“Would you like to have a seat?” She motioned to the cot she used for sleeping. “It’s more comfortable than it looks… look, I know it’s not much. But it’s a start.”
Morgyn surprised her. “You must be very handy. Have you ever built something like this?”
“Not to this extent.” Cordelia confessed. “I’ve always made things… clay animals, wooden toys, that sort of thing. A few pieces of small furniture. But not a… shed.” She sighed.
“There’s no doubt you are a skilled crafter.” Morgyn told her. “And I understand the pride and sense of accomplishment that comes with creating something of your own. But it would be my personal preference if you didn’t freeze to death this winter… Tell you what, allow me to make one small addition. I won’t touch anything that’s already in place.
She couldn’t help but feel curious. “Ok.” She gave them a small nod.
The sage stood up and went back outside.
A fireplace appeared right next to Cordelia. Although it didn’t look like just a fireplace. An ornate mirror crowned the mantel, and beautiful crystals decorated the bottom.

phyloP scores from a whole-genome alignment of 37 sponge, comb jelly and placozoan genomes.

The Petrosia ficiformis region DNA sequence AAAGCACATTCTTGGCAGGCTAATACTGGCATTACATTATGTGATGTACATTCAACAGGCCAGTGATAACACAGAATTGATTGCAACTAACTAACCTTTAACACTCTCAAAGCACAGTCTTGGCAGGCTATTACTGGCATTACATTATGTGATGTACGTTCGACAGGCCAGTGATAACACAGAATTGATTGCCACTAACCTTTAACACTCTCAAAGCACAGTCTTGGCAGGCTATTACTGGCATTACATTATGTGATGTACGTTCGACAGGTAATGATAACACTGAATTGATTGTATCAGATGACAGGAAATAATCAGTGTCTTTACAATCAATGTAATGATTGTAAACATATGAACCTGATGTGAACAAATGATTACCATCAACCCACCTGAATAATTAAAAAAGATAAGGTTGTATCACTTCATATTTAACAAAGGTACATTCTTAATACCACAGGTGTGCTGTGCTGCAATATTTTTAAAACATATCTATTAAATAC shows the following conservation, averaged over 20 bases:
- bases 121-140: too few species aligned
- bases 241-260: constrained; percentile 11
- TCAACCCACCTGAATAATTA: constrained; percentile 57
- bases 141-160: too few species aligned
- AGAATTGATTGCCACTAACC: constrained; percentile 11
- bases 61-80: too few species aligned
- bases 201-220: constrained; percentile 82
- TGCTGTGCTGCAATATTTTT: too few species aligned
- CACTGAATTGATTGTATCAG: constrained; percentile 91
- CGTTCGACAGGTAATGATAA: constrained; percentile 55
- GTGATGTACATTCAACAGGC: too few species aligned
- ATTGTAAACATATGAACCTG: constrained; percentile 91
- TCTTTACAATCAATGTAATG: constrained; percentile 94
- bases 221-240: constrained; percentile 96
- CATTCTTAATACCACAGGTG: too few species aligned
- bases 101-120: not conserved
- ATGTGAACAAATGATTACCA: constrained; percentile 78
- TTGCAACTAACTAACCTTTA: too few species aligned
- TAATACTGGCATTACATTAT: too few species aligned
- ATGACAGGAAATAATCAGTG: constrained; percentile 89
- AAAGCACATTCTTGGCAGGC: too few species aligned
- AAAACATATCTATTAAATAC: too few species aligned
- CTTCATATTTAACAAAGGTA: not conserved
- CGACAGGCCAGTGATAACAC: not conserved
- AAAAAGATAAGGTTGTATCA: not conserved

“Morgyn! How did you do that?” Cordelia exclaimed when the sage returned inside.
“With a smidge of hocus pocus.” Morgyn smirked.
“I’m sorry… I didn’t mean to-“
“Shall we test it?” The sage didn’t pay attention to her stumbling over her words. “You may have noticed this is not an ordinary fireplace. The crystals inside it are using magical energy to emit heat. Meaning that unlike a real fire, there is no danger of your wooden hut burning down. That means you’ll never need to extinguish the fire. At least not till after the winter’s passed.”
Morgyn hovered their hand above the crystals, causing them to set ablaze. But the flame was a neon blue colour. Cordelia reached out with the palms of her hands.
“It is warm!”
“Of course it’s warm.” A hint of irritation briefly cropped up in Morgyn’s voice. “I’m not the mischief sage to give you a fireplace with no heat. Now, on to the sprite matter. You said they make you act a certain way…”